Beijing (AsiaNews) - The Easter holiday will be "very
discreetly" celebrated this year in unofficial (underground) communities in
community leaders, bishops and priests, were in fact called in by the police
for a "conversation" and even underwent weeks of indoctrination on
the government's religious policy. Several
Church observers clearly see a campaign underway to "convert" the
underground Church and absorb it into the official church.
"This year - an underground priest told AsiaNews - we will celebrate Easter in silence and discretion, without any solemnity. In other years, we had to find locations big enough so we could celebrate together. This year, we will celebrate Easter in small groups. Like every year there will also be the baptisms of adults and children. In my parish there are 10. There are less than usual this year because we wanted to raise the level of formation, and follow the rules of the Church, to give at least a year of catechism. "
According to the priest, the discretion and silence of this year is due to the fact that the police are rather restless: in October there will be a leadership change, with a new president and a new prime minister who will replace Hu Jintao and Wen Jiabao.
The priest said that he and other colleagues have received an invitation from the police to call in for a "conversation" in which they promised to "be calm".
"In other parts of China - said the priest - is a bit 'more dramatic, like in Wenzhou and Tianshui".
In Wenzhou (Zhejiang), the coadjutor bishop, Mgr. Peter Shao Zhumin, and the chancellor, Fr. Paul Jiang Sunian were called by police on March 19, "invited" to a "study session" for at least a week. Bishop Shao, 49, directs the "underground" community of Wenzhou. Appointed by the Holy See and consecrated bishop in 2007, to promote integration between official and unofficial, the Holy See decided that Mgr. Shao would be the coadjutor bishop, while the ordinary is Msgr. Vincent Zhu Weifang. The two communities are still struggling to integrate. But the police are trying to "facilitate" this by pushing the underground community to become part of the official Church, by signing the accession to the Patriotic Association and the idea of a Church independent of the pope.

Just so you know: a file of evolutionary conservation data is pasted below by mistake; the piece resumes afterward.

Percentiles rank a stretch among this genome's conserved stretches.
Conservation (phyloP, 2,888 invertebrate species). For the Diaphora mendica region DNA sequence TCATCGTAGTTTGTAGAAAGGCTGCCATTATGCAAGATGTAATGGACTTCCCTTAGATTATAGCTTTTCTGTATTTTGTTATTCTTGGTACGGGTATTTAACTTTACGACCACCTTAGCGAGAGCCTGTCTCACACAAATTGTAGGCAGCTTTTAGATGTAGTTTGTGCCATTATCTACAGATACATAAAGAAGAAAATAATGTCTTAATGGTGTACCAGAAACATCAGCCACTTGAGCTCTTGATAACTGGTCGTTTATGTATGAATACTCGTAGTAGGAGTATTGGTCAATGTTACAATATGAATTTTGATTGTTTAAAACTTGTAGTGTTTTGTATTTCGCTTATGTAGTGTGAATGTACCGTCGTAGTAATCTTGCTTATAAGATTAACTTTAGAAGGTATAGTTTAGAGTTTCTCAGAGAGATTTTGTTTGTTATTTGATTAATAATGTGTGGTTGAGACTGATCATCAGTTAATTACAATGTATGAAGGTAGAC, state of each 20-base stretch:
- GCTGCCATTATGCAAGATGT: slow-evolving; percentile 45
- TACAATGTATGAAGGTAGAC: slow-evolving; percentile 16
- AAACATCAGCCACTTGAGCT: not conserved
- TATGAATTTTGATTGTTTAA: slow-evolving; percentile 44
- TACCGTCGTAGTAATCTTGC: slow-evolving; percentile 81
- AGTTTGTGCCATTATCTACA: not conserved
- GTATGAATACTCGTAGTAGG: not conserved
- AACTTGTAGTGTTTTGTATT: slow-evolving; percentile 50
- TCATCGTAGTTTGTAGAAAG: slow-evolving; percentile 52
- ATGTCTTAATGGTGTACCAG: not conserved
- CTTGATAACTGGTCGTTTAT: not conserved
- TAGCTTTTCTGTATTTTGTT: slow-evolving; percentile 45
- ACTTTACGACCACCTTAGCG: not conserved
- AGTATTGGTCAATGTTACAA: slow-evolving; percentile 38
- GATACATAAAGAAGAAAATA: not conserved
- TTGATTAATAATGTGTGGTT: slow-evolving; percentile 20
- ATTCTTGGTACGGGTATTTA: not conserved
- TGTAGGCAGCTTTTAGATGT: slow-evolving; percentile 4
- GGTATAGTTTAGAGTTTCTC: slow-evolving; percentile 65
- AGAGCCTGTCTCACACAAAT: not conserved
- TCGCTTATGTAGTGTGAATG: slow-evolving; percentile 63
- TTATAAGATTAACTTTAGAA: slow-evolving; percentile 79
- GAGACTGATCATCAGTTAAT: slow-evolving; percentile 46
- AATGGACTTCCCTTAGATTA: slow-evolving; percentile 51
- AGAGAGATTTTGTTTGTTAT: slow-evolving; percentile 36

According to sources cited by Eglises d'Asie, the dialogue between the police, Msgr. Shao and priests have also focused on the situation of Tianshui (Gansu), where for several months, there is a new underground bishop in the person of Mgr. John Wang Ruohan, former administrator of the diocese. Since January, Msgr. Wang and some of her priests are being subjected to "study sessions" on the government's religious policy.
Similar events occurred in Hebei and Inner Mongolia. According to observers, there seems to be in a clear policy to wipeout the underground community.
On 2 March, in front of representatives of the council of Chinese bishops (official) and the Patriotic Association, a senior official from the United Front - which also controls religious affairs - claimed that the two organizations should strive to achieve good results for "the conversion of the underground community." Of course the term "conversion" means the total submission of the community to Chinese government policy directives.